proof your data with removable drive bays.
drive bays are a great method of protecting your computer data
from a virus or hardware failure. Each unit consists of a portable
bay that holds the hard drive, and a dock shelf that fits into
your PC's 5 1/4" front panel. Mounting hardware is supplied
with the kit. Two front panel drive bay slots are necessary.
One will become your normal C drive,
and the other will be your new D drive. Using Norton
Ghost Personal Edition software, an exact image (including Windows
system files) of your C drive data can be transferred
to the other new D drive easily. Selective backups are
possible, but I always choose the full backup. The drive sizes
do not have to be identical. Just make sure the data size from
one will not exceed the capacity of the other. Internal power
connector pigtails inside your PC will provide power to each
bay shelf, and the I/O cables from your motherboard plug in
also. If you use ATA/133 or similar drives, make sure your kit
supports this. Some bays offer fans and fancy locks. I don't
You need to
configure each hard drive's jumpers to select the drive as a Master
drive. Use appropriate motherboard connector positions. This way,
you can simply remove D drive and insert into the C
drive slot, and just reboot! It's really that easy. No wasted time,
no hassle, with your sanity maintained and no productivity loss.
Cost? Expect about $20 and up for each bay and shelf combination
for IDE drives if you don't shop around. I found a bargain and paid
$14 for the C and D drive pair. Sure, no fans or
metal key locks, but they work just fine. If you have a suitable
spare drive available, you have a start. Otherwise, just pick one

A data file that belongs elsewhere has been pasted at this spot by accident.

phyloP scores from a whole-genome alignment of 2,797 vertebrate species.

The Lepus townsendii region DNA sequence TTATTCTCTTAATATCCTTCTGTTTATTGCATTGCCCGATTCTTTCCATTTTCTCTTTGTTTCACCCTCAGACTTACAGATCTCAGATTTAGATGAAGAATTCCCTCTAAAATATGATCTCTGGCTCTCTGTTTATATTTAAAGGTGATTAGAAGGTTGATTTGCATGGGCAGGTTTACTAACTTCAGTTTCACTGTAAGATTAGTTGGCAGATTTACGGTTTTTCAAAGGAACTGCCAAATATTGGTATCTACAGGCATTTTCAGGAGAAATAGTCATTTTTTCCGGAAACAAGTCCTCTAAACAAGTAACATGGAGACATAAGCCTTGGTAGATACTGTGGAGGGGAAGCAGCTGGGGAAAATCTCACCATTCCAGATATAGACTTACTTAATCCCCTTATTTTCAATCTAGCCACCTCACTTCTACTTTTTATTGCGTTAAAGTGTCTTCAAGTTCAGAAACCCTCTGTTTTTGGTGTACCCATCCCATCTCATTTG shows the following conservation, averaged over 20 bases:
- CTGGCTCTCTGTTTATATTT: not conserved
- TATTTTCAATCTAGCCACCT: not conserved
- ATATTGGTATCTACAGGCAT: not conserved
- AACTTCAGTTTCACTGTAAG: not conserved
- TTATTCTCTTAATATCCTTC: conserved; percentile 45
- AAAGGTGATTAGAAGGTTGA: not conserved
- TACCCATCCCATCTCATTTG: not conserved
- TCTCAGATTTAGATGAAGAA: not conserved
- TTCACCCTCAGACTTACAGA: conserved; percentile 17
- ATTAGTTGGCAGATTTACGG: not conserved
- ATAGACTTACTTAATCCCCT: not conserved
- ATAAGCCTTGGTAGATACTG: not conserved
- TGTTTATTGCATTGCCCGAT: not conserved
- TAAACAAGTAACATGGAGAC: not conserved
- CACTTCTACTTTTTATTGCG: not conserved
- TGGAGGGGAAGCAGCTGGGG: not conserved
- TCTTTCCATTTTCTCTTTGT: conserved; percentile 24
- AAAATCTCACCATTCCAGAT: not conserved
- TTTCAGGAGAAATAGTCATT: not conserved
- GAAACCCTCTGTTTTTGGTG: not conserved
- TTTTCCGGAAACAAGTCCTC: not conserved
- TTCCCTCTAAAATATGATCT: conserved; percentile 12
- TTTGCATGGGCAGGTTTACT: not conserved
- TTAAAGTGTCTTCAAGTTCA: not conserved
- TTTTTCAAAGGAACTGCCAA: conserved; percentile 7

up, possibly on sale. Ebay has also proven to be a good source.
Drives are cheap these days.
I normally do
a full system backup once a week, and 3 Gig takes about 30 minutes
or so. After the backup, I power down and physically pull
the D drive out about a half inch so that it doesn't have
power applied. This way I'm protected should a power surge or lightning
strike take out the rest of the computer. My PC motherboard BIOS
does a power on check for a physical drive at power on. If the
D drive isn't there, the CD-ROM will then get the D
a favor and mark each new drive with it's letter indicator. It's
easy to get C and D drives confused since they look
identical. You don't want to do a reverse backup! Also, don't try
to hot swap the drives, despite what the instruction sheets say
you can do. Don't do it. Turn the power off before removing or inserting
has saved my data. I experienced a C drive failure (under
warranty). I just removed D, inserted into C, and
sent the defective drive back for repair.
too have been using removable drive bays - about 6 or so years,
and have been installing them inside multiple systems for easy drive
clean up and OS switching. I have found that spending a little more
- not so much in the addition of fans to the system but to the material
in which the hard drive tray is constructed out of, such as aluminum
or plastic. I have found that the newer drives, 7200 or 10000 rpm
drives tend to get a lot hotter and therefore require a larger area
of mass or thermal conduction to dissipate the heat.
follow-up would be to encourage the use of aluminum trays and then
the addition of fans to keep the drives cool. I've had the unfortunate
trial, maybe someone can learn from my mistakes.
(Thanks to Charles
Remember, it's not a matter if your
hardware will fail, it's a matter of when.